Thursday, December 15, 2016

Many Fish in the Sea

Does Fish really know how to "catch a fish?" I don't see it. Stanley Fish in his article, "What Should Colleges Teach?" He talks about how college level writing depends strictly on the basis of "a game of writing sentences" meaning that he believes that sentence structure and how a student builds their structure of a sentence determines the overall outcome of a paper. But I say that college to become a successful college writer they must, have a topic that best fits them, that also can fulfill the assignments requirement in length. If a student can complete this they are more than likely going to enjoy what they are writing about and want to make it the best it can be.

Damn! Wrong word again:(

Fish later talks about how our early education didn't prepare us for what was to come in the future with college level writing. He talks about the exceptions of catholic school in which I agree with. I attended catholic school first through twelfth grade. I have never felt burdened or stressed about writing something in my whole life. Now a struggle I will admit to is not being able to use the correct wording. I over come that trouble by being able to talk about a topic that I enjoy and backing it up with relevant details. No one is perfect when they write and I find hope for my final result when i can back it up with good relevant information.

Using a survey I created on survey monkey, I had determined that my peers saw a huge difference between their ability to write when they were in high school compared to college. They said this because they are able to select their own topic. Most of those who did the survey went to catholic school as well. Most of the assignments that were assigned in high school usually related to religion and the churches beliefs. In college their is an escape from that and they are more than likely going to choose their topic off of something that they enjoy and like. I think everyone was excited to take the next step in their lives and get away from the so called hell of catholic school.

Students who choose their own topic are more than likely going to have an increased interest in what they are talking about. Making the finished product more than likely detailed and extensive with real world evidence or interest in what they are writing about (University of Buffalo). When people go to college they are more than likely going for a job that they want to do for the rest of their lives. When they attend classes that relate to their major and what they want to learn a better result is more than likely going to arise from the final product of their topic that they choose. Interest is key.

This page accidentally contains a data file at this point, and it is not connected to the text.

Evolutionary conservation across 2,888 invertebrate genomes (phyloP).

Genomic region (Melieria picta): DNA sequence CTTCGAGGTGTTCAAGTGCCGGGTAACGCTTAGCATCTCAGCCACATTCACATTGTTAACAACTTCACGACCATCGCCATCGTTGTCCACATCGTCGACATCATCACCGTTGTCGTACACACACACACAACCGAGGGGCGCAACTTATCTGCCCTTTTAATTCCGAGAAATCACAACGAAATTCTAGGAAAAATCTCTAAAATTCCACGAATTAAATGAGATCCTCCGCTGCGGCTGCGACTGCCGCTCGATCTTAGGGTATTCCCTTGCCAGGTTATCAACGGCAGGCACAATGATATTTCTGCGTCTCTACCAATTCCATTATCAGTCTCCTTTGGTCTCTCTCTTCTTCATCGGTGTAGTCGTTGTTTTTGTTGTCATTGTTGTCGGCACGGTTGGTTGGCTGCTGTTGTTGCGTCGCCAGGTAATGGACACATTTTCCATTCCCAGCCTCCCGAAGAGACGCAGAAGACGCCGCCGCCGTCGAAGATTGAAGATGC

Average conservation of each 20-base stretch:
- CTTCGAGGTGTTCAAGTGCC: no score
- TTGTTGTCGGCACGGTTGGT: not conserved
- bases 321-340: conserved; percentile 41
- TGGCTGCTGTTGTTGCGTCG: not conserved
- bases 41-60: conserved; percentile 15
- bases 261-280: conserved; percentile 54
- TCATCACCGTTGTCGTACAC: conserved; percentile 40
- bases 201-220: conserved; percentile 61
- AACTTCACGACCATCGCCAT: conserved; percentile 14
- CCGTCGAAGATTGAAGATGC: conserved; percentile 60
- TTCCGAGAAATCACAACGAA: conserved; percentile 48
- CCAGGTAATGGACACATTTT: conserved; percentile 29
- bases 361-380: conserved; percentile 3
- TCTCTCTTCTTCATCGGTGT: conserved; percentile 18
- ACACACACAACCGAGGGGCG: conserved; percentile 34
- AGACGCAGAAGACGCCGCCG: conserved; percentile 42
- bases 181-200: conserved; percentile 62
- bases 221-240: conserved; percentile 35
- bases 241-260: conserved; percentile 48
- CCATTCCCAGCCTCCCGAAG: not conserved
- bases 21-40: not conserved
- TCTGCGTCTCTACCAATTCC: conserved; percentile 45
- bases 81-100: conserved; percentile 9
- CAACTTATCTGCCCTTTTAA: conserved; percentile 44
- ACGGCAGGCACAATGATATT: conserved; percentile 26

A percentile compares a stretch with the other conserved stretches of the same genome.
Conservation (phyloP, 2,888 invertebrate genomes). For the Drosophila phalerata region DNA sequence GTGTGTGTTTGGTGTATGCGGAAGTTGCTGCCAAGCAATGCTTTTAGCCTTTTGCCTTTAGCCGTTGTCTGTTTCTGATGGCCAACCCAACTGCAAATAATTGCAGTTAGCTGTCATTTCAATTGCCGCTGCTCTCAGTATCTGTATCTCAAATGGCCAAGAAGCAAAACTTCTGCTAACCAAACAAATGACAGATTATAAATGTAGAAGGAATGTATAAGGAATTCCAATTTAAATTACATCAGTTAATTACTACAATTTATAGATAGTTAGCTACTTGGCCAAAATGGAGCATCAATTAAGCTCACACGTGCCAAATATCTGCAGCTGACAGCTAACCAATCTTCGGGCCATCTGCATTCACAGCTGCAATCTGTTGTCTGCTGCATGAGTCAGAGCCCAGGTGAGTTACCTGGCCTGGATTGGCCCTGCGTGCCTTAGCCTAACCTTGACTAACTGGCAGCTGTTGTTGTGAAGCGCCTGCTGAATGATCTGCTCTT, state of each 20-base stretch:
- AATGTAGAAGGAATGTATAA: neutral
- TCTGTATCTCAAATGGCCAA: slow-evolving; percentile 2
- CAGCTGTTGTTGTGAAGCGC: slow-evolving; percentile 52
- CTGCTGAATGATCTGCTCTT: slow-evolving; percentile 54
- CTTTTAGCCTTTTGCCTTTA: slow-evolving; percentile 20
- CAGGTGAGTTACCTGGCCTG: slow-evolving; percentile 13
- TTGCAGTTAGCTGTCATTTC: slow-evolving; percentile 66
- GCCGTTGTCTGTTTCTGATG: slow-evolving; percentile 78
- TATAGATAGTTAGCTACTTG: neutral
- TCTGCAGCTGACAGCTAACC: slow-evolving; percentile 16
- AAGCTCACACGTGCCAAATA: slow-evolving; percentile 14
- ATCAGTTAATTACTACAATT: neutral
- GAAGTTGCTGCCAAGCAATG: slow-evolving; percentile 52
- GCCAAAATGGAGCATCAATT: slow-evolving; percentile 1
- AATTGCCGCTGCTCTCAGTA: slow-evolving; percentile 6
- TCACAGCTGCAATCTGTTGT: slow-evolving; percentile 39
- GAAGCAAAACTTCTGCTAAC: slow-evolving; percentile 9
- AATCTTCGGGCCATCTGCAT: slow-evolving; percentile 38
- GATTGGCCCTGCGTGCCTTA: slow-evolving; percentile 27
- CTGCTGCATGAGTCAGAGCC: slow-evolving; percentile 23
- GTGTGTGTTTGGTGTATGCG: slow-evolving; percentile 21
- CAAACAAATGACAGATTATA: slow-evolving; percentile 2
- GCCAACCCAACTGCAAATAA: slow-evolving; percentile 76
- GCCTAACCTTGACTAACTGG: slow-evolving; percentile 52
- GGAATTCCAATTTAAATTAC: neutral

Crappy papers are the end of my grade.
Students also face the problem of staying on topic. The topic is the heart of the paper and valves that pump blood to the rest of the body are the body paragraphs. The body paragraphs have to remain relevant to the overall final result of the paper. That's why it is key to finding topic that best fits you and that you can make relevant to the overall paper. If you can't stay on topic then you have a huge pile of crap. Stay on topic!

Choosing your own topic is key to being a successful college writer and if you are willing to take the time and find a topic that best relates to you, the final product is more than likely going to be great. When people are researching something they like and enjoy, they are more than likely going to be able to focus on what they are researching. Once that topic and requirements are fulfilled you can lay back take a break and breathe. Maybe go to the weekend party and get yourself an ice cold bottle of water there to take a load off.

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